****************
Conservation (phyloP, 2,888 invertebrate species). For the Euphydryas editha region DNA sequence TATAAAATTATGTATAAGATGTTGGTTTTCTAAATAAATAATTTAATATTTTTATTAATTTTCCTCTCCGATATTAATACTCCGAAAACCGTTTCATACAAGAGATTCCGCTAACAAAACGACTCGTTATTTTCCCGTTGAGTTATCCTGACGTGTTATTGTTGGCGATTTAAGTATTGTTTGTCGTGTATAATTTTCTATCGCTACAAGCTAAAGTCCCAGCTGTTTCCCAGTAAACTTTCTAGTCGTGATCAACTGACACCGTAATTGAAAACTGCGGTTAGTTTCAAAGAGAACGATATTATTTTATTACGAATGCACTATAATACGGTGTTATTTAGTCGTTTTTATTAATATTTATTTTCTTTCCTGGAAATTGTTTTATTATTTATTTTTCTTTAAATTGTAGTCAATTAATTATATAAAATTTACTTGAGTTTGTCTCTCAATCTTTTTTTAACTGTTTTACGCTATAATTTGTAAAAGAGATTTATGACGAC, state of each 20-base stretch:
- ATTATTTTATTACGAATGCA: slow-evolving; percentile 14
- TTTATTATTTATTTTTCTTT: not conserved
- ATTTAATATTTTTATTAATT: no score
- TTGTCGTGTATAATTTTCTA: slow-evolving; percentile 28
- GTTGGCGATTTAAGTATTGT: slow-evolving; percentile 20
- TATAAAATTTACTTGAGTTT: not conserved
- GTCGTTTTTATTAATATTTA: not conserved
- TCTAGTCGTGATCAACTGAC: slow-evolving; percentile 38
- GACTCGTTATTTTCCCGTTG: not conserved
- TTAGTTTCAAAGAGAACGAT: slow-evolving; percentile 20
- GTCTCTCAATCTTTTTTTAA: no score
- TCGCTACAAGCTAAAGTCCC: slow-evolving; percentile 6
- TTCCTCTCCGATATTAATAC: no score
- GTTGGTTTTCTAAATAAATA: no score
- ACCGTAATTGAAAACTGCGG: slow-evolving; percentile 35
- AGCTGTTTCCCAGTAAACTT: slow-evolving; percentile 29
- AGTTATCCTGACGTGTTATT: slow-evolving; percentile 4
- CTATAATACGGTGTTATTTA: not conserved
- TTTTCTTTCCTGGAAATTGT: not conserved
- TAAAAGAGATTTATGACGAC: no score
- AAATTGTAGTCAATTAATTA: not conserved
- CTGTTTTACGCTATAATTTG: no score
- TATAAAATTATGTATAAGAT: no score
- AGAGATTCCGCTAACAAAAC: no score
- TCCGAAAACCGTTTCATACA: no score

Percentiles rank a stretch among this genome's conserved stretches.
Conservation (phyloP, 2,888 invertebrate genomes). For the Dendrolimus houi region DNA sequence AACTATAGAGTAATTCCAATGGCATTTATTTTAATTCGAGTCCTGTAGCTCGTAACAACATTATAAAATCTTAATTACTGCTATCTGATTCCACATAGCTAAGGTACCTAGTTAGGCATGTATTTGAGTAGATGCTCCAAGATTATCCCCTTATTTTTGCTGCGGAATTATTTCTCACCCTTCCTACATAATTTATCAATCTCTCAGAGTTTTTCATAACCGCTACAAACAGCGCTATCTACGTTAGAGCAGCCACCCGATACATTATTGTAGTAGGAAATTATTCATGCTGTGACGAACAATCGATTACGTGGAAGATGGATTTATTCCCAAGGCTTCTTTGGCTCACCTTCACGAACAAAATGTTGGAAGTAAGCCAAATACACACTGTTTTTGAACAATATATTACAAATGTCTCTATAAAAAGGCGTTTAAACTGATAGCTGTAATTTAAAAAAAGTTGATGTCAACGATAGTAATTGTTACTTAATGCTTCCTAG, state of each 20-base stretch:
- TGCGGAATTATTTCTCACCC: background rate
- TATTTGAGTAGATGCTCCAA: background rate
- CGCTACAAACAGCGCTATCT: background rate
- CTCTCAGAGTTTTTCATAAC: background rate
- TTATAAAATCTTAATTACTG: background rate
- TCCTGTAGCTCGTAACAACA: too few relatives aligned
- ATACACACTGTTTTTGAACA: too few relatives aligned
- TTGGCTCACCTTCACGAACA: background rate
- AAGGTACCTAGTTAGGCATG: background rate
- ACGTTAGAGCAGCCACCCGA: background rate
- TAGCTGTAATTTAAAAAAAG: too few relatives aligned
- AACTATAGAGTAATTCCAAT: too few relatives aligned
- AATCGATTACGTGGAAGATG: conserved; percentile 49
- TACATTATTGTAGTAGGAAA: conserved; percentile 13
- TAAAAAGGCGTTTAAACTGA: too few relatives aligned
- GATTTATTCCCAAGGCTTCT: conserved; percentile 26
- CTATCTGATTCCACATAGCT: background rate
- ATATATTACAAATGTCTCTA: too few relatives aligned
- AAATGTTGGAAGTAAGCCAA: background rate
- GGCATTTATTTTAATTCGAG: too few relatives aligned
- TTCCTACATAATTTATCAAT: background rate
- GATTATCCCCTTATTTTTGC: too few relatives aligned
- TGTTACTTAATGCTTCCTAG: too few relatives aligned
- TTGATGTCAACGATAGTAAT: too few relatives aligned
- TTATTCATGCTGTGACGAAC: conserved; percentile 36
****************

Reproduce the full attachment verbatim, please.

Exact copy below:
Conservation (phyloP, 2,888 invertebrate species). For the Euphydryas editha region DNA sequence TATAAAATTATGTATAAGATGTTGGTTTTCTAAATAAATAATTTAATATTTTTATTAATTTTCCTCTCCGATATTAATACTCCGAAAACCGTTTCATACAAGAGATTCCGCTAACAAAACGACTCGTTATTTTCCCGTTGAGTTATCCTGACGTGTTATTGTTGGCGATTTAAGTATTGTTTGTCGTGTATAATTTTCTATCGCTACAAGCTAAAGTCCCAGCTGTTTCCCAGTAAACTTTCTAGTCGTGATCAACTGACACCGTAATTGAAAACTGCGGTTAGTTTCAAAGAGAACGATATTATTTTATTACGAATGCACTATAATACGGTGTTATTTAGTCGTTTTTATTAATATTTATTTTCTTTCCTGGAAATTGTTTTATTATTTATTTTTCTTTAAATTGTAGTCAATTAATTATATAAAATTTACTTGAGTTTGTCTCTCAATCTTTTTTTAACTGTTTTACGCTATAATTTGTAAAAGAGATTTATGACGAC, state of each 20-base stretch:
- ATTATTTTATTACGAATGCA: slow-evolving; percentile 14
- TTTATTATTTATTTTTCTTT: not conserved
- ATTTAATATTTTTATTAATT: no score
- TTGTCGTGTATAATTTTCTA: slow-evolving; percentile 28
- GTTGGCGATTTAAGTATTGT: slow-evolving; percentile 20
- TATAAAATTTACTTGAGTTT: not conserved
- GTCGTTTTTATTAATATTTA: not conserved
- TCTAGTCGTGATCAACTGAC: slow-evolving; percentile 38
- GACTCGTTATTTTCCCGTTG: not conserved
- TTAGTTTCAAAGAGAACGAT: slow-evolving; percentile 20
- GTCTCTCAATCTTTTTTTAA: no score
- TCGCTACAAGCTAAAGTCCC: slow-evolving; percentile 6
- TTCCTCTCCGATATTAATAC: no score
- GTTGGTTTTCTAAATAAATA: no score
- ACCGTAATTGAAAACTGCGG: slow-evolving; percentile 35
- AGCTGTTTCCCAGTAAACTT: slow-evolving; percentile 29
- AGTTATCCTGACGTGTTATT: slow-evolving; percentile 4
- CTATAATACGGTGTTATTTA: not conserved
- TTTTCTTTCCTGGAAATTGT: not conserved
- TAAAAGAGATTTATGACGAC: no score
- AAATTGTAGTCAATTAATTA: not conserved
- CTGTTTTACGCTATAATTTG: no score
- TATAAAATTATGTATAAGAT: no score
- AGAGATTCCGCTAACAAAAC: no score
- TCCGAAAACCGTTTCATACA: no score

Percentiles rank a stretch among this genome's conserved stretches.
Conservation (phyloP, 2,888 invertebrate genomes). For the Dendrolimus houi region DNA sequence AACTATAGAGTAATTCCAATGGCATTTATTTTAATTCGAGTCCTGTAGCTCGTAACAACATTATAAAATCTTAATTACTGCTATCTGATTCCACATAGCTAAGGTACCTAGTTAGGCATGTATTTGAGTAGATGCTCCAAGATTATCCCCTTATTTTTGCTGCGGAATTATTTCTCACCCTTCCTACATAATTTATCAATCTCTCAGAGTTTTTCATAACCGCTACAAACAGCGCTATCTACGTTAGAGCAGCCACCCGATACATTATTGTAGTAGGAAATTATTCATGCTGTGACGAACAATCGATTACGTGGAAGATGGATTTATTCCCAAGGCTTCTTTGGCTCACCTTCACGAACAAAATGTTGGAAGTAAGCCAAATACACACTGTTTTTGAACAATATATTACAAATGTCTCTATAAAAAGGCGTTTAAACTGATAGCTGTAATTTAAAAAAAGTTGATGTCAACGATAGTAATTGTTACTTAATGCTTCCTAG, state of each 20-base stretch:
- TGCGGAATTATTTCTCACCC: background rate
- TATTTGAGTAGATGCTCCAA: background rate
- CGCTACAAACAGCGCTATCT: background rate
- CTCTCAGAGTTTTTCATAAC: background rate
- TTATAAAATCTTAATTACTG: background rate
- TCCTGTAGCTCGTAACAACA: too few relatives aligned
- ATACACACTGTTTTTGAACA: too few relatives aligned
- TTGGCTCACCTTCACGAACA: background rate
- AAGGTACCTAGTTAGGCATG: background rate
- ACGTTAGAGCAGCCACCCGA: background rate
- TAGCTGTAATTTAAAAAAAG: too few relatives aligned
- AACTATAGAGTAATTCCAAT: too few relatives aligned
- AATCGATTACGTGGAAGATG: conserved; percentile 49
- TACATTATTGTAGTAGGAAA: conserved; percentile 13
- TAAAAAGGCGTTTAAACTGA: too few relatives aligned
- GATTTATTCCCAAGGCTTCT: conserved; percentile 26
- CTATCTGATTCCACATAGCT: background rate
- ATATATTACAAATGTCTCTA: too few relatives aligned
- AAATGTTGGAAGTAAGCCAA: background rate
- GGCATTTATTTTAATTCGAG: too few relatives aligned
- TTCCTACATAATTTATCAAT: background rate
- GATTATCCCCTTATTTTTGC: too few relatives aligned
- TGTTACTTAATGCTTCCTAG: too few relatives aligned
- TTGATGTCAACGATAGTAAT: too few relatives aligned
- TTATTCATGCTGTGACGAAC: conserved; percentile 36